Our attorneys have worked on both the plaintiff and the defense side of claims arising under the Employee Retirement Income Security Act of 1974 (ERISA), Chapter 18 of Title 29 of the United States Code. ERISA governs employee benefit plans, which are defined by statute to include both employee welfare benefit plans and employee pension benefit plans.
An employee welfare benefit plan is a plan, fund, or program established or maintained by an employer, by an employee organization (like a union), or by both, for the purpose of providing employees and dependents, through the purchase of insurance or otherwise, certain benefits other than wages, including, but not limited to: medical care or benefits; surgical care or benefits; hospital care or benefits; benefits in the event of sickness, accident, disability, death, or unemployment; vacation benefits; apprenticeship or other training programs; day care centers; scholarship funds; and prepaid legal services. Similarly, an employee pension benefit plan is a plan, fund, or program established or maintained by an employer, by an employer organization (like a union), or by both, which, by its express terms or as a result of surrounding circumstances, provides retirement income to employees or results in a deferral of income by employees for periods extending to the termination of covered employment or beyond.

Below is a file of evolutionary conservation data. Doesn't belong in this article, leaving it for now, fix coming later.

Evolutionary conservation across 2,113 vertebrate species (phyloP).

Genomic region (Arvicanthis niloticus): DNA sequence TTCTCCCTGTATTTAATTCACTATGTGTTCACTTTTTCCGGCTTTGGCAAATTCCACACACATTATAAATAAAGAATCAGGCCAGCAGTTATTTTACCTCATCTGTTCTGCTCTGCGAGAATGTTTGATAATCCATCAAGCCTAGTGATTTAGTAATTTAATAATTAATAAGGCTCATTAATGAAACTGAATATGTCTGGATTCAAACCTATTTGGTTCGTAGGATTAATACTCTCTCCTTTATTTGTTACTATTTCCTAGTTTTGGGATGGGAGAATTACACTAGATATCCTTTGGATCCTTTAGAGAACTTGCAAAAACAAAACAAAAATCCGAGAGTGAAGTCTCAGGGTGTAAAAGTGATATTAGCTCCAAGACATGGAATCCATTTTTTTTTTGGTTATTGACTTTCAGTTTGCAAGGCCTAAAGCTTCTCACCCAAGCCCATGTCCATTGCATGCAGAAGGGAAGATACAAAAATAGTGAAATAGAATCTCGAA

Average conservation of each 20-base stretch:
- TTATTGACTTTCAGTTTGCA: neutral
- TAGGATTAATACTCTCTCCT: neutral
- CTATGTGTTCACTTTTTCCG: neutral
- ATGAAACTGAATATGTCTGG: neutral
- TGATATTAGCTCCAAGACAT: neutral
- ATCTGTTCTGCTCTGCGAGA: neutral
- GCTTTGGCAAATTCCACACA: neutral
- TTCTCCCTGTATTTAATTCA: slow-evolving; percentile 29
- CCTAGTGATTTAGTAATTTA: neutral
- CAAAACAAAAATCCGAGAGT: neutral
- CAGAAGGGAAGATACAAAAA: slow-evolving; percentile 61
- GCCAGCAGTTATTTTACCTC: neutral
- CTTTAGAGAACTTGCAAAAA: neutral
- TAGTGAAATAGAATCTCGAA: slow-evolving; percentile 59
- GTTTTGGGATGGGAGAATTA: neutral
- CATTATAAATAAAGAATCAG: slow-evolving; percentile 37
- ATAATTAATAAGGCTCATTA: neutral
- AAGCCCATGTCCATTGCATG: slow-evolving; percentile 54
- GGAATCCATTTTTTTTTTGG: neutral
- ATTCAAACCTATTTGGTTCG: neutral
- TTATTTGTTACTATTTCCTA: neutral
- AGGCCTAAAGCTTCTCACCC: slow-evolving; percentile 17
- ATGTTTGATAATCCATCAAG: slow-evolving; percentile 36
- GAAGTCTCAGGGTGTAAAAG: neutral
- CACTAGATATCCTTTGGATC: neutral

ERISA is an extremely complex and lengthy piece of federal legislation that sets forth standards for how employee benefit plans are to operate, giving employees and their dependents a legal cause of action in the event the benefit plans are not operated as prescribed. Whether you are a sophisticated employer, insurer, or third-party claims administrator defending against an ERISA claim, or a current or former employee or dependent seeking to file an ERISA claim, you will need an experienced ERISA attorney. Our team has handled a variety of ERISA cases, from those involving simple claims against a single defendant for wrongful denial of group health and pension benefits, to those involving numerous claims against multiple defendants for statutory violations of ERISA’s COBRA notice provisions. Whatever issues your ERISA case presents and whether you seek to file or defend against an ERISA claim, we can help you.
Texas is unique in that employers are able to opt out of the workers' compensation system. These companies, known as non-subscribers, can establish their own occupational injury program; however, they can be sued by their employees for on-the-job injuries. Non-subscriber liability is a unique area of law requiring knowledgeable legal counsel. Our firm represents non-subscribing employers throughout Texas in work injury litigation. We specialize in early evaluation of non-subscriber claims and defenses. We also have experience defending employers before juries and arbitrators against these claims.